I just got home from dinner when my pager went off for a car accident with entrapment on the exact highway I was just on moments earlier. When we pulled up on scene, I yelled to the back to my guys "Stabilize that car. Cut the battery and secure the wheels." I saw a bunch of EMS standing around the car while a few of my guys went to pop the hood.
As my guys searched for the car battery, I went around to the driver-side where I took a look into the car and saw the driver pinned between his seat and the steering-wheel, with blood all over the dashboard. They had already thrown a blanket over him as the cutting began.
I called for a hoseline to be brought from my Engine and posted one of our newer members to stay with it throughout the extrication once it was charged with water.
As I saw the Captain of Truck/Rescue company begin cutting the A-post of the car (the post that runs vertically in front of the driver on both sides) I looked down and was pretty surprised. The car, which had slammed into the car in front of him, had somehow slid all the way to the divider on the driver-side and came to a stop about 4 inches from the concrete barrier. In that 4 inches of space, the driver managed to open his door and get his bare foot (no shoes?) wedged between the bottom sill of the car and the door itself. Then I realized the more people were leaning on the car to make the cuts, the more pressure was being exerted on the door and his foot.
I called for 2 guys to pull the door away from his foot and hold it like that, and although the barrier didn't give them any room to do so, they held it so no one put any more pressure on the door. I then straddled the back hood and cut the back windshield out with a hand saw so the Rescue company could complete the post-cuts to remove the entire roof of the car.
At this point, to my surprise, someone finally yelled "Battery's Cut!" I learned later that this car, a brand new Mercedes, had the battery in the trunk, under some panels, and it took our guys about 10 minutes to locate and secure it.
I then walked around to the chief and the Captain of the Rescue company and said "I know this sounds nuts, but if we can just somehow move the car away from this divider, our lives would be a lot easier." No sooner than I said that did another member of the Rescue company take the spreaders and place them between a tire and the divider, which slid the car about 6 inches away, enough for me to take my helmet off and get my body in the gap, reach his foot and pull it back up and out of the way of the door opening.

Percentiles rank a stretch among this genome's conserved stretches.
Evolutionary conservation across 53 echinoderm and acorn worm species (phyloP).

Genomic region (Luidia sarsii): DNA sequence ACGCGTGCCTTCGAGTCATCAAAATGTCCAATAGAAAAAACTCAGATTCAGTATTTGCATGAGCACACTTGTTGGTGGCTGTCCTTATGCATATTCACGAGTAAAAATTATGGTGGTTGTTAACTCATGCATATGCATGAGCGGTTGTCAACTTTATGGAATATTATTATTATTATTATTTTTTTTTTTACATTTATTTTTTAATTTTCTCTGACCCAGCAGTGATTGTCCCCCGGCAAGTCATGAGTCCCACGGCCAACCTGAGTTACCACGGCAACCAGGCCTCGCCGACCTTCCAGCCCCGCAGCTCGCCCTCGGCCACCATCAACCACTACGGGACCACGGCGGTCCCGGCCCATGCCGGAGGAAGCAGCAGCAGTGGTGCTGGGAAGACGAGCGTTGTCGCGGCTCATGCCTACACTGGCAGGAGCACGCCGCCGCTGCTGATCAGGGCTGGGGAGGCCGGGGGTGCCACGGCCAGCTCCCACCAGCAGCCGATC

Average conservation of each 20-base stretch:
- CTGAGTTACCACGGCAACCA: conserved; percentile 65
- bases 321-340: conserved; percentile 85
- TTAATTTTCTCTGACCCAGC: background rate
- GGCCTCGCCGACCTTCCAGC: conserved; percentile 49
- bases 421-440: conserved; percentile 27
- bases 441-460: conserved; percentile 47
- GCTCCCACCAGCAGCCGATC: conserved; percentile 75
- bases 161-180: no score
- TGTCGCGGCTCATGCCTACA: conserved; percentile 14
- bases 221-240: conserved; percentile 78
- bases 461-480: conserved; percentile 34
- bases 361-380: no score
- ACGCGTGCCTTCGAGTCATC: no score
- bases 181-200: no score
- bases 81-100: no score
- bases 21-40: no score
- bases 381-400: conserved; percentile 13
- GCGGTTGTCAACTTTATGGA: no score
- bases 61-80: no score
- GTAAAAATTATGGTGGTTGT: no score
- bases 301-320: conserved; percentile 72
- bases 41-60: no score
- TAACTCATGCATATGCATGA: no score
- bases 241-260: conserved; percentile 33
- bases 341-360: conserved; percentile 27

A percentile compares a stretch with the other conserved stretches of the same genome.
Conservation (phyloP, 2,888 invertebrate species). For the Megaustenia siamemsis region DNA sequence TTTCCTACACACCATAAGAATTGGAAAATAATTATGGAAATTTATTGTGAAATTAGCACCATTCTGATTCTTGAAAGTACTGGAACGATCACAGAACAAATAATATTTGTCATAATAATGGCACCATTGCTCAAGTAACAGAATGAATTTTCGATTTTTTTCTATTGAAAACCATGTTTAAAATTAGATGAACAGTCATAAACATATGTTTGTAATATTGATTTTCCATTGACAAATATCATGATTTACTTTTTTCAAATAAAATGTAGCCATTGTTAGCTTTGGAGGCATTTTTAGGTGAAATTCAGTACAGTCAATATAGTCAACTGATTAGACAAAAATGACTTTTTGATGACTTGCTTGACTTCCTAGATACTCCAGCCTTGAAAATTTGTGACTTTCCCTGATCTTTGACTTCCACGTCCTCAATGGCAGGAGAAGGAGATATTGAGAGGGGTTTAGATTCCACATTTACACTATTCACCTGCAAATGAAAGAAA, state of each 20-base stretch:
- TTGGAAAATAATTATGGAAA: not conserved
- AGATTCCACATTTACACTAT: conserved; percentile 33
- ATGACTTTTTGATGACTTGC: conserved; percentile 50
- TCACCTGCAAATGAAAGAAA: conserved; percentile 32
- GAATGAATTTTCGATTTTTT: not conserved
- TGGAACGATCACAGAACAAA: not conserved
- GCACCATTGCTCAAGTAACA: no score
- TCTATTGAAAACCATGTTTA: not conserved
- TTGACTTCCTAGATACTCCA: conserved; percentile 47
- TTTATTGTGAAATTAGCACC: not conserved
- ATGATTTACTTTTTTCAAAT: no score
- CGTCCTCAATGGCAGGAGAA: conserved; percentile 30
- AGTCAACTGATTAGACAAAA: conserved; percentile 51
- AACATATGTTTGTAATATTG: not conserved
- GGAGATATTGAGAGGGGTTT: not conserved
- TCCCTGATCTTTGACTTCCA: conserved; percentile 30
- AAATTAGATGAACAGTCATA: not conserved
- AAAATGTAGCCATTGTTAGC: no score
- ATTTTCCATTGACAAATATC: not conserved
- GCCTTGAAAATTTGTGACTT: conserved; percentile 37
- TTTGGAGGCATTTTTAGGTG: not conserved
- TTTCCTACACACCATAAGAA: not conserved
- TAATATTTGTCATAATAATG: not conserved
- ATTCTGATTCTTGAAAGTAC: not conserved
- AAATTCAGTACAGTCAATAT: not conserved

I rested his foot on the small tray on bottom of the door people usually stash tissues in, and we replaced his foot with some wooden cribbing to prop the door open - it worked great.
When a few more EMS members got into the car, we pulled the seat back enough to allow room to lift the victim out. On the count of 3, we were able to slide his body up and out of the car, with the victim screaming the entire time. Of course his head, neck and back were secured to a board, but I think it was mostly pain in his legs that caused him to scream like that.
As we were putting all of our tools back, a member of OEM got into a fight with a firefighter from another town that was there taking pictures of the accident. A yelling match ensued, and once I heard "get your guys and your toys and get the F**k out of here" I grabbed my guys and left. I'd like to see that guy get a victim out of a car without our "guys and toys". Whatever, probably just a power-trip.
Right before we left, the wife of the victim ran onto the scene and was screaming at the top of her lungs as a police officer got between her and the ambulance to hold her back. There's a lot of pain and blood I can tolerate, but family members' reactions always kill me.